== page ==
No, they could not supply me with itemised call info. I would have to get that myself, online. He tied himself in knots explaining why that is in fact Really Good — but the truth is, this is Telstra passing the costs of printing itemised bills on to the consumer. My “shorter bill” was 3 sides of paper anyway, plus the other sheet with the letter explaining it.

Lesson: Never blame the customer when your new computer system is at fault.

5. RACV Home Security

We had a breakin while we were away. More specifically, our alarm went off and the alarm company sent round a patrol car. The guy reported in that nothing was disturbed, but my brother came round to check.

Nothing was disturbed … unless you count the CHAIR by the OPEN WINDOW and the DIRT all through the bathroom and the MESS on the floor … seems the guy panicked when the alarm went off and threw things down to try to block the way for anyone coming from the front of the house.

In amongst the joy that was sent to our home was an account … for $72 … for the patrol guy to “check” our house. Still need to follow up this one to explain why we will be declining to pay that particular account.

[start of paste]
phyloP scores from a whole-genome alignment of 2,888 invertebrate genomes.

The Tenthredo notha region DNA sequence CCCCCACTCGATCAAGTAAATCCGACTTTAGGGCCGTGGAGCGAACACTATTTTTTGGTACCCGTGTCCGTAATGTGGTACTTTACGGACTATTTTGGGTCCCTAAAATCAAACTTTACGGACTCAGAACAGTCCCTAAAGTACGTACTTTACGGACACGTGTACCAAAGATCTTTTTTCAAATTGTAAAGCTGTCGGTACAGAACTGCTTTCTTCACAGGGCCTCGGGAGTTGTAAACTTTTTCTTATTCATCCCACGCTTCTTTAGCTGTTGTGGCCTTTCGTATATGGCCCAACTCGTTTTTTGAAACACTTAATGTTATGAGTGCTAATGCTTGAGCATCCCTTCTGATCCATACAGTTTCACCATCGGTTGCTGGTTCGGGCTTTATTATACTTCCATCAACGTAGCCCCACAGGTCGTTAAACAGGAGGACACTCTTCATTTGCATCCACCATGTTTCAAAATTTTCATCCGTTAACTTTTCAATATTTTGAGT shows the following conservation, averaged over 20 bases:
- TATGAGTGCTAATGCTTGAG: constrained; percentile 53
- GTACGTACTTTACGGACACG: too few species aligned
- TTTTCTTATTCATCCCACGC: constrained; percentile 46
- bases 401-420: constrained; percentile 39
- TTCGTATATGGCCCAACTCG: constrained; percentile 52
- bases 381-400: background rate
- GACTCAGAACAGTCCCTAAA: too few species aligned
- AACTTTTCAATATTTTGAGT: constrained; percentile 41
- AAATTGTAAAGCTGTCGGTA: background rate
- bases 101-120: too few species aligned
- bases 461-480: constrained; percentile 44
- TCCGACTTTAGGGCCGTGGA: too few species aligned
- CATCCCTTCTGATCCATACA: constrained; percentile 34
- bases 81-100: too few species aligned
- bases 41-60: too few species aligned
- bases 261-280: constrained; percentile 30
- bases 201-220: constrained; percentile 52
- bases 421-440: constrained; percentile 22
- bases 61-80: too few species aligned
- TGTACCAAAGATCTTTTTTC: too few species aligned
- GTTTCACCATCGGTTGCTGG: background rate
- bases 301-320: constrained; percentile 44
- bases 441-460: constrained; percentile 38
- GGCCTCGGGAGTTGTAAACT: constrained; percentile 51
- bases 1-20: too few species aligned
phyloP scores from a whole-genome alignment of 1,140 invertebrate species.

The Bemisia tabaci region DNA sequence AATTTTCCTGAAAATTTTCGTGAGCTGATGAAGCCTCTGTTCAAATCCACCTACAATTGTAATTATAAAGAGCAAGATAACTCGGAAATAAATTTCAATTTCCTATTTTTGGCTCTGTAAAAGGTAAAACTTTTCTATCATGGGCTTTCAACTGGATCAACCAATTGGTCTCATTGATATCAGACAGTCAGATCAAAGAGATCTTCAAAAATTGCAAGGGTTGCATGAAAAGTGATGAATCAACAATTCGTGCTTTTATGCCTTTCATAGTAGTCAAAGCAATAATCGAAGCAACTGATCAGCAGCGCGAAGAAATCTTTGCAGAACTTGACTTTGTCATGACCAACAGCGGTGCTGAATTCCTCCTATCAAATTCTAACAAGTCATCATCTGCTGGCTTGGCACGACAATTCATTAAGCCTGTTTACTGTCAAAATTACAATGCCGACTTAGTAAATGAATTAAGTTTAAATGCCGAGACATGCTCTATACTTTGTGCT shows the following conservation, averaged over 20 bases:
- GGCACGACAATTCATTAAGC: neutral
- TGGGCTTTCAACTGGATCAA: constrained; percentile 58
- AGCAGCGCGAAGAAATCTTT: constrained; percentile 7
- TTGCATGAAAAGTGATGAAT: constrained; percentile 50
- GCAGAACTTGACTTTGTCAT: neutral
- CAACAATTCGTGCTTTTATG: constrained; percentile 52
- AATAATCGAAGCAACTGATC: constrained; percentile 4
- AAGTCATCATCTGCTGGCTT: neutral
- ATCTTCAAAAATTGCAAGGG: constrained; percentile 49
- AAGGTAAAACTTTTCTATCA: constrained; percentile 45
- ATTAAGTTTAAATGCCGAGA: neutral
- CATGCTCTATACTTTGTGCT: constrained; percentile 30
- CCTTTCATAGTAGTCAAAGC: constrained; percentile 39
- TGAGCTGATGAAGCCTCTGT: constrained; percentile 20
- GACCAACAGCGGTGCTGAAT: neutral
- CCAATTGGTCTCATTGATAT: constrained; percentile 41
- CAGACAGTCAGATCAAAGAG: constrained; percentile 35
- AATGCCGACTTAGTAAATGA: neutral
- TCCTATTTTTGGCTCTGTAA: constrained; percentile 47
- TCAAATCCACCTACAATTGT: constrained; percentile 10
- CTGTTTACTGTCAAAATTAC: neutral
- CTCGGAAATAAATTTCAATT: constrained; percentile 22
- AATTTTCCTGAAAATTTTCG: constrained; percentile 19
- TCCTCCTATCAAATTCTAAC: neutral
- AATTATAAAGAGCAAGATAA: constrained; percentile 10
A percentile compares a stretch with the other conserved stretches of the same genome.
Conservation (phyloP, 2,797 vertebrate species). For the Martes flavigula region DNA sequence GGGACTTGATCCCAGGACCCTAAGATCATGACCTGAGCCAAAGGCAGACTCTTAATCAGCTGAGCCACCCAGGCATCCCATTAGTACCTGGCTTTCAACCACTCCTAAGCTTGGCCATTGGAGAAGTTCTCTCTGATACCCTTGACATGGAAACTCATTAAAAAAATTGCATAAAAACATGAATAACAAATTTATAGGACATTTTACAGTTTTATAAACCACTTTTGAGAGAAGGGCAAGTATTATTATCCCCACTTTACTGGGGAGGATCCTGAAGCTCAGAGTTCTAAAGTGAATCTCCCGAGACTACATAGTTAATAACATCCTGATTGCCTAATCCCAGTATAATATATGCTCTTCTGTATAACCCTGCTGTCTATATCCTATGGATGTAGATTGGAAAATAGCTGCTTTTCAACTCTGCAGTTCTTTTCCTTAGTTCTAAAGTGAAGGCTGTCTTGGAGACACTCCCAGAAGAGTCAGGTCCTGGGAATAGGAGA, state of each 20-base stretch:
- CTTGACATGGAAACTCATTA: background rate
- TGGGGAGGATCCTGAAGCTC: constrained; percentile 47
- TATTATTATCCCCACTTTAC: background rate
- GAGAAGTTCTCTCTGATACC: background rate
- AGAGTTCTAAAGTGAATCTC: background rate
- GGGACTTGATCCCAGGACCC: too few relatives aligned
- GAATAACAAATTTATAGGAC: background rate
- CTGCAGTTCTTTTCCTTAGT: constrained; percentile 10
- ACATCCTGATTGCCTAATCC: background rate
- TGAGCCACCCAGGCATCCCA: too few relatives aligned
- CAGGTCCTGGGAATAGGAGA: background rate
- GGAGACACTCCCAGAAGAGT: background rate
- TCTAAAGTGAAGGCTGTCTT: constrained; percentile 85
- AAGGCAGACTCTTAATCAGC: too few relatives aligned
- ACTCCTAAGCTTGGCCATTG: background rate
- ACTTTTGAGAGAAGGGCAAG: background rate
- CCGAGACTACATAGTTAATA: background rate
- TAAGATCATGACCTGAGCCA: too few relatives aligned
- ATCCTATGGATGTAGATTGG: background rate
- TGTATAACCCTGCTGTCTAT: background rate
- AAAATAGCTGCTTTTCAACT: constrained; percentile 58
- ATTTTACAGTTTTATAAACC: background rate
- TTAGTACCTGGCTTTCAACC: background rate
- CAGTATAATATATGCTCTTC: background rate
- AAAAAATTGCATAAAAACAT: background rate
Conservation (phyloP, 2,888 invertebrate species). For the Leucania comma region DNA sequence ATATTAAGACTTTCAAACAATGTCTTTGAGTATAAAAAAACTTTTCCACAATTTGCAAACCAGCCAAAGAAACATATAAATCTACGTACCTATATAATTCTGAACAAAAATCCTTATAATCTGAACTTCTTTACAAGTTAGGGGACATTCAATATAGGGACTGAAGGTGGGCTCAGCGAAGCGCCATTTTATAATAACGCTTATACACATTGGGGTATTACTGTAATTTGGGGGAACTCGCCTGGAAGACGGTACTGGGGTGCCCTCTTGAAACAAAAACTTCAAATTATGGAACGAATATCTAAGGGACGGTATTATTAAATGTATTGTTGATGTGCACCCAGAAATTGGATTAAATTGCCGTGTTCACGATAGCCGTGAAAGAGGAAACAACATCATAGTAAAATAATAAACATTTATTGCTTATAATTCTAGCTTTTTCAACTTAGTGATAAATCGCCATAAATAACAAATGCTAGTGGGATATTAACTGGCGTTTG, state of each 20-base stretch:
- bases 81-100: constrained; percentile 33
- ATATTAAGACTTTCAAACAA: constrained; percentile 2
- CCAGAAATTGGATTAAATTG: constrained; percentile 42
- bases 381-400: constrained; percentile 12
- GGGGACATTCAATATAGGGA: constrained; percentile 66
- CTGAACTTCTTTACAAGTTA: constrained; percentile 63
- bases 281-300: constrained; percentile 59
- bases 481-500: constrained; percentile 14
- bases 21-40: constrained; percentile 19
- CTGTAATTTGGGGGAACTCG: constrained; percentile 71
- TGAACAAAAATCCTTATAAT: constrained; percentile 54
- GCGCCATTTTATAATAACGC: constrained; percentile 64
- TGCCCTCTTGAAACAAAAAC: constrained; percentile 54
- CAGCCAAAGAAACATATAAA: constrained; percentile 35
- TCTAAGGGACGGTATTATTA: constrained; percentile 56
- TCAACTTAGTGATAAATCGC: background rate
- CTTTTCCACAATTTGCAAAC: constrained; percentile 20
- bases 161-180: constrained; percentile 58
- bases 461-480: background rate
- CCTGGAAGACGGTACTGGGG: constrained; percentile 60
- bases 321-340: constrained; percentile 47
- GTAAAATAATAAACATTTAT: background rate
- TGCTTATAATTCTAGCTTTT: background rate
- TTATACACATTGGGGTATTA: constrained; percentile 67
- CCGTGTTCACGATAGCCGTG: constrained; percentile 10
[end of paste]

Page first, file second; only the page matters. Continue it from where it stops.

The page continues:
Lesson: Houses have FOUR walls. Not one, two or three. (Some may even have more)

So there you have it. We don’t have a lot of service providers. There’s Optus and the gas and power companies, that’s probably it. So we’re batting about 50/50 on screwups, so far.

Of them all, it is Melbourne Water and Australia Post that annoy me the most. Perhaps that makes me a pessimist – that I think people will do as little as possible and will charge you for it if they can and blame you for it if they can’t – but those two just seem like massive systemic failures.


Posted by on December 9, 2009 in rant


And the crap piles up

Just heard from my brother, who is opening our mail.

Well, who wasn’t opening our mail.

He just sent us a pile of bills, due from August 21st … and a legal demand letter and collection notice.

We had to get our washing machine serviced last year.

I rang to make a booking and said I thought it was under warranty, the company agreed.

Service guy came out on July 15, 2008, serviced machine, went to give me a bill, I said, no, it’s under warranty. He said OK, and left.